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Schools protecting student-athletes from sexual assault charges

Jesse Wiles/The Round Table

This past summer, the nation erupted in outrage after Brock Turner, a former Stanford swimmer and Olympic hopeful, was sentenced to six months in jail after being convicted on three counts of sexual assault, due to raping an unconscious woman behind a trashcan. Stanford released a statement stating that they had done “everything within its power to assure that justice was served in this case,” from immediately investigating the incident to referring it to the Santa Clara County District Attorney’s Office for prosecution. Unfortunately, Brock Turner’s case is not the first case of an athlete receiving preferential treatment from the legal system or the school that they attend, and it will not be the last.

On Dec. 29, a Stanford University football player was allowed to play in the team’s college bowl game after being found guilty of sexual assaults by the majority of two separate panels used by the university.

According to the New York Times, “Both times, three of the five panelists — drawn from a pool of administrators, faculty members and students — concluded that the man, who remained on the football team throughout the case and is on the roster for a bowl game [on Dec. 30, 2016], committed sexual assault.”

At the same time, the University of Minnesota football team threatened to boycott a bowl game if the suspension’s of 10 separate players involved in sexual assault cases were not lifted. The players involved in the boycott believed that their teammates had not been given fair trials in spite of the fact that “the university’s Office of Equal Opportunity and Affirmative Action concluded last week that the 10 players had violated the university’s code of conduct — with four committing sexual assault according to the university’s rules, which require affirmative consent — sanctions have yet to be determined.”

These occurrences are just recent examples of the controversy surrounding schools and whether or not they have the ability to investigate sexual assault cases internally without involving outside sources. It also involves the processes of how they investigate.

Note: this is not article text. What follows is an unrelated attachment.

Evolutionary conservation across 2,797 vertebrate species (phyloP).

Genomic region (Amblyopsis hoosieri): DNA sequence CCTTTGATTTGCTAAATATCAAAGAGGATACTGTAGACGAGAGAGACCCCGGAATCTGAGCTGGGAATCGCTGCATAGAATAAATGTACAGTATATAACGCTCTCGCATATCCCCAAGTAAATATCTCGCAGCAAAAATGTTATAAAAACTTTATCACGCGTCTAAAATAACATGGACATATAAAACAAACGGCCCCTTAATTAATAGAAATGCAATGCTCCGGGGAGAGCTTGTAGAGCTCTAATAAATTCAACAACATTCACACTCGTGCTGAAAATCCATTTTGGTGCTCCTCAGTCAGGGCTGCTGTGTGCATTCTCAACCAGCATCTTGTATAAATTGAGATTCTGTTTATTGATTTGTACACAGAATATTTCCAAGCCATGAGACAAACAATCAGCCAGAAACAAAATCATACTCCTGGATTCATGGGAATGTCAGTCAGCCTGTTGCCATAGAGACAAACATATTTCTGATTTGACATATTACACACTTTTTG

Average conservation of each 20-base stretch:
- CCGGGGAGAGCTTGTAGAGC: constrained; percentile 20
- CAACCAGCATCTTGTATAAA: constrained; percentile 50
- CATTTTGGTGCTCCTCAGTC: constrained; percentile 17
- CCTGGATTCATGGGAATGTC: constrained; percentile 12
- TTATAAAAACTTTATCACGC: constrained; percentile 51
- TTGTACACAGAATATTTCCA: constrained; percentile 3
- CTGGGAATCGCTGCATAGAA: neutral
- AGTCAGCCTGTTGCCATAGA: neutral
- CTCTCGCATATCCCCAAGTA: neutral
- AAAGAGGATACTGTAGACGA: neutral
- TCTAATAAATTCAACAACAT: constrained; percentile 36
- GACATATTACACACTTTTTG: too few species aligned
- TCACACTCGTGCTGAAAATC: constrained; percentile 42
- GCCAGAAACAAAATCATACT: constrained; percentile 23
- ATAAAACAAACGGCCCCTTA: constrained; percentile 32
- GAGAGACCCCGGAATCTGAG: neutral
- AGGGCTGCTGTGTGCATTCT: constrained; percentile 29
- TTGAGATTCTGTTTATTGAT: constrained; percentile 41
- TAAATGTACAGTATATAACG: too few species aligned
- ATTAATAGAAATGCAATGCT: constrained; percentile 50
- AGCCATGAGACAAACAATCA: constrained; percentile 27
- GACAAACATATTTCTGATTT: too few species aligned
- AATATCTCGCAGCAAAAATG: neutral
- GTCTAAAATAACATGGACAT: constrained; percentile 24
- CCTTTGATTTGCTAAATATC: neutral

According to Title IX of the Education Amendments of 1972, people cannot be discriminated against based on sex in education programs and activities that receive federal financial assistance. Higher education institutions have interpreted this law as allowing them to investigate sexual assault cases internally, but the way that each institution does it varies greatly.

One such example is “a “non-hearing resolution” process,” which involves “allowing the Title IX coordinator to propose a resolution of the case acceptable to both students, forgoing a hearing.” Several schools have decided that this method of dealing with cases of sexual assault cases is ineffective, but “Stanford officials said 10 of 16 cases so far under the current system had been decided in this way.”

There are several problems with schools investigating these cases on their own, including the clear desire to protect their own reputation. This is why schools frequently generate a lot of criticism for cases involving high profile students, such as student-athletes. Student-athletes have garnered a lot of attention from the media, especially when they do something as awful as committing sexual assault. The process of internal hearings allow schools to shield these athletes, and themselves, from this kind of attention and discreetly keep these proceedings under wraps.

“Unless there is reason — for safety — we do not inform the individuals’ teachers, their conductor in the choir if they’re in the choir, the football coach if they’re on the football team, or any other head of an activity that they participate in,” said John Etchemendy, the outgoing provost of Stanford. By saying this the Etchemendy is making it clear that sexual assault is not considered a safety issue.

This kind of behavior by a school is unacceptable. Schools have no right to make these decisions without involving formal justice systems. The internal investigations make it nearly impossible for a student to find justice. The schools rarely expel students in these cases because of the damage it would have a negative effect on the school. Beloit College utilizes a variation of this system, based around internal investigation, that has allowed numerous students “found guilty” of sexual assault to continue their educations here.

Schools hide behind Title IX, but have recently been forced they to become more and more transparent thanks to the media. Because of cases like Brock Turner’s and those at the University of Minnesota, schools are under a greater pressure to properly handle sexual assault cases. They have seen what cases like this can do to the reputation of a school.

The victim in the Stanford football player case has asked, “‘But do I have to leave Stanford to feel safe? ‘I’m certain that this isn’t the way the Title IX process was meant to work.”

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